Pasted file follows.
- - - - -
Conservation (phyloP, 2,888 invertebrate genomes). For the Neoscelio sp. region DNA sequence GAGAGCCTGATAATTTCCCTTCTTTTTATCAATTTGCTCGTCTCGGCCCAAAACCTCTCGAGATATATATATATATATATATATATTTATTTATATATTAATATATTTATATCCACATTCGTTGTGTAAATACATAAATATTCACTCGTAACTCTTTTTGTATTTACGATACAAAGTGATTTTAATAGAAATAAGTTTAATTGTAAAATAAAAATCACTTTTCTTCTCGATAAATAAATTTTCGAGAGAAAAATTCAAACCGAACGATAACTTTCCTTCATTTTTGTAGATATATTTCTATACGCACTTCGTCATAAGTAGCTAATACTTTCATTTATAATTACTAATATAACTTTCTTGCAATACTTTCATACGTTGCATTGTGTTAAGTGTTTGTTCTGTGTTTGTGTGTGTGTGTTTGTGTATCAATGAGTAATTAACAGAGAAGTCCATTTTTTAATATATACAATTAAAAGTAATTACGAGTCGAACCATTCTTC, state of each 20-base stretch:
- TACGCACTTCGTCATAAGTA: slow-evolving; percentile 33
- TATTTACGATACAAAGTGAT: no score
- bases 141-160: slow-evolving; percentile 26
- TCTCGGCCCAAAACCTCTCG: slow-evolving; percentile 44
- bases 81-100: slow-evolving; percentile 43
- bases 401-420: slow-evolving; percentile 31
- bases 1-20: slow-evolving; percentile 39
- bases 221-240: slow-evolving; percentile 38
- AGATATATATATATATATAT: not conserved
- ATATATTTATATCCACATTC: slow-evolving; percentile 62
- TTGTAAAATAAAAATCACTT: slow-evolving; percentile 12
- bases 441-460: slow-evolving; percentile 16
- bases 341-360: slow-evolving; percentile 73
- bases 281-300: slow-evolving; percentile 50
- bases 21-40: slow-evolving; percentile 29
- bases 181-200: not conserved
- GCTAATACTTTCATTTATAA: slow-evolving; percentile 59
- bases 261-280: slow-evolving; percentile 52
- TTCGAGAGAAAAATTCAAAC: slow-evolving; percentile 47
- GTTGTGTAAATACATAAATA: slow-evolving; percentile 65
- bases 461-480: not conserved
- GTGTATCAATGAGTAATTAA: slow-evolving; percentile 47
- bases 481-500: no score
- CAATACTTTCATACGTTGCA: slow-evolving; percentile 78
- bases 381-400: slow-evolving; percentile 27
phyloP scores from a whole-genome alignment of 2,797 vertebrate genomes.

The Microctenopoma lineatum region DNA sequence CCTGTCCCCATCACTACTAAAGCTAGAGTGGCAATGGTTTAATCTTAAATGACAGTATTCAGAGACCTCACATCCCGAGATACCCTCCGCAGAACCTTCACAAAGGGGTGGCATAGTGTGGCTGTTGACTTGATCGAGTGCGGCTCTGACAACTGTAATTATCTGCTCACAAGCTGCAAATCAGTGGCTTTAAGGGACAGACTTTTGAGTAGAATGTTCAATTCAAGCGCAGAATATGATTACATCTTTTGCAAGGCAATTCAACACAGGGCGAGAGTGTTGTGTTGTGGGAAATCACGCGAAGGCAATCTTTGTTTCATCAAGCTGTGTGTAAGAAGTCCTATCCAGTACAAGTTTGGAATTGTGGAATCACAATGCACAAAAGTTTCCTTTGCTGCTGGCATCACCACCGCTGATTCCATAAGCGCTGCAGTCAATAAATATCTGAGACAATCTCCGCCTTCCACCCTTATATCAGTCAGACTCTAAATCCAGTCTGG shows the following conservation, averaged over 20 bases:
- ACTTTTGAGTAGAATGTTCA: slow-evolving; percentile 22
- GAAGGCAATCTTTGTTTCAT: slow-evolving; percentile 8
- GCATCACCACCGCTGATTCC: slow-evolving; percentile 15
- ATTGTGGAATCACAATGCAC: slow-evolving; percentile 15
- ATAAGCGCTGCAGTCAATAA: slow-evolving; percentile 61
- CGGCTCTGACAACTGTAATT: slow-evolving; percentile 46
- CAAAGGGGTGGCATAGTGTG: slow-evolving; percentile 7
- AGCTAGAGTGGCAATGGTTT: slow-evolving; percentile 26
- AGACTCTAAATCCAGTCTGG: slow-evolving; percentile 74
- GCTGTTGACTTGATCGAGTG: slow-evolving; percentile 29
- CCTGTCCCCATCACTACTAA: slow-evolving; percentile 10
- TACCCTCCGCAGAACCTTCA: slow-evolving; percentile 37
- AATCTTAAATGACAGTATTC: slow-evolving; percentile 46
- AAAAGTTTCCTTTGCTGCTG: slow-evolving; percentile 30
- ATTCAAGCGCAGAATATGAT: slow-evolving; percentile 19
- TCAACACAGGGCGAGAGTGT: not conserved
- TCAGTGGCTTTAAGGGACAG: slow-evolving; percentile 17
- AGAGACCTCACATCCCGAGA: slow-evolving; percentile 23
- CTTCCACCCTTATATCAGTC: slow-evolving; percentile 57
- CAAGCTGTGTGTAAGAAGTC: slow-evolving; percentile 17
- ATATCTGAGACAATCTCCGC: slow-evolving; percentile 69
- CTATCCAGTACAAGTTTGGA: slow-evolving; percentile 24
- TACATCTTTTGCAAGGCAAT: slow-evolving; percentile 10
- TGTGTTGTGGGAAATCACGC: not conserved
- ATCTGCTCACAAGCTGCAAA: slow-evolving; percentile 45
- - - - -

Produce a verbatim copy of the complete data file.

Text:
Conservation (phyloP, 2,888 invertebrate genomes). For the Neoscelio sp. region DNA sequence GAGAGCCTGATAATTTCCCTTCTTTTTATCAATTTGCTCGTCTCGGCCCAAAACCTCTCGAGATATATATATATATATATATATATTTATTTATATATTAATATATTTATATCCACATTCGTTGTGTAAATACATAAATATTCACTCGTAACTCTTTTTGTATTTACGATACAAAGTGATTTTAATAGAAATAAGTTTAATTGTAAAATAAAAATCACTTTTCTTCTCGATAAATAAATTTTCGAGAGAAAAATTCAAACCGAACGATAACTTTCCTTCATTTTTGTAGATATATTTCTATACGCACTTCGTCATAAGTAGCTAATACTTTCATTTATAATTACTAATATAACTTTCTTGCAATACTTTCATACGTTGCATTGTGTTAAGTGTTTGTTCTGTGTTTGTGTGTGTGTGTTTGTGTATCAATGAGTAATTAACAGAGAAGTCCATTTTTTAATATATACAATTAAAAGTAATTACGAGTCGAACCATTCTTC, state of each 20-base stretch:
- TACGCACTTCGTCATAAGTA: slow-evolving; percentile 33
- TATTTACGATACAAAGTGAT: no score
- bases 141-160: slow-evolving; percentile 26
- TCTCGGCCCAAAACCTCTCG: slow-evolving; percentile 44
- bases 81-100: slow-evolving; percentile 43
- bases 401-420: slow-evolving; percentile 31
- bases 1-20: slow-evolving; percentile 39
- bases 221-240: slow-evolving; percentile 38
- AGATATATATATATATATAT: not conserved
- ATATATTTATATCCACATTC: slow-evolving; percentile 62
- TTGTAAAATAAAAATCACTT: slow-evolving; percentile 12
- bases 441-460: slow-evolving; percentile 16
- bases 341-360: slow-evolving; percentile 73
- bases 281-300: slow-evolving; percentile 50
- bases 21-40: slow-evolving; percentile 29
- bases 181-200: not conserved
- GCTAATACTTTCATTTATAA: slow-evolving; percentile 59
- bases 261-280: slow-evolving; percentile 52
- TTCGAGAGAAAAATTCAAAC: slow-evolving; percentile 47
- GTTGTGTAAATACATAAATA: slow-evolving; percentile 65
- bases 461-480: not conserved
- GTGTATCAATGAGTAATTAA: slow-evolving; percentile 47
- bases 481-500: no score
- CAATACTTTCATACGTTGCA: slow-evolving; percentile 78
- bases 381-400: slow-evolving; percentile 27
phyloP scores from a whole-genome alignment of 2,797 vertebrate genomes.

The Microctenopoma lineatum region DNA sequence CCTGTCCCCATCACTACTAAAGCTAGAGTGGCAATGGTTTAATCTTAAATGACAGTATTCAGAGACCTCACATCCCGAGATACCCTCCGCAGAACCTTCACAAAGGGGTGGCATAGTGTGGCTGTTGACTTGATCGAGTGCGGCTCTGACAACTGTAATTATCTGCTCACAAGCTGCAAATCAGTGGCTTTAAGGGACAGACTTTTGAGTAGAATGTTCAATTCAAGCGCAGAATATGATTACATCTTTTGCAAGGCAATTCAACACAGGGCGAGAGTGTTGTGTTGTGGGAAATCACGCGAAGGCAATCTTTGTTTCATCAAGCTGTGTGTAAGAAGTCCTATCCAGTACAAGTTTGGAATTGTGGAATCACAATGCACAAAAGTTTCCTTTGCTGCTGGCATCACCACCGCTGATTCCATAAGCGCTGCAGTCAATAAATATCTGAGACAATCTCCGCCTTCCACCCTTATATCAGTCAGACTCTAAATCCAGTCTGG shows the following conservation, averaged over 20 bases:
- ACTTTTGAGTAGAATGTTCA: slow-evolving; percentile 22
- GAAGGCAATCTTTGTTTCAT: slow-evolving; percentile 8
- GCATCACCACCGCTGATTCC: slow-evolving; percentile 15
- ATTGTGGAATCACAATGCAC: slow-evolving; percentile 15
- ATAAGCGCTGCAGTCAATAA: slow-evolving; percentile 61
- CGGCTCTGACAACTGTAATT: slow-evolving; percentile 46
- CAAAGGGGTGGCATAGTGTG: slow-evolving; percentile 7
- AGCTAGAGTGGCAATGGTTT: slow-evolving; percentile 26
- AGACTCTAAATCCAGTCTGG: slow-evolving; percentile 74
- GCTGTTGACTTGATCGAGTG: slow-evolving; percentile 29
- CCTGTCCCCATCACTACTAA: slow-evolving; percentile 10
- TACCCTCCGCAGAACCTTCA: slow-evolving; percentile 37
- AATCTTAAATGACAGTATTC: slow-evolving; percentile 46
- AAAAGTTTCCTTTGCTGCTG: slow-evolving; percentile 30
- ATTCAAGCGCAGAATATGAT: slow-evolving; percentile 19
- TCAACACAGGGCGAGAGTGT: not conserved
- TCAGTGGCTTTAAGGGACAG: slow-evolving; percentile 17
- AGAGACCTCACATCCCGAGA: slow-evolving; percentile 23
- CTTCCACCCTTATATCAGTC: slow-evolving; percentile 57
- CAAGCTGTGTGTAAGAAGTC: slow-evolving; percentile 17
- ATATCTGAGACAATCTCCGC: slow-evolving; percentile 69
- CTATCCAGTACAAGTTTGGA: slow-evolving; percentile 24
- TACATCTTTTGCAAGGCAAT: slow-evolving; percentile 10
- TGTGTTGTGGGAAATCACGC: not conserved
- ATCTGCTCACAAGCTGCAAA: slow-evolving; percentile 45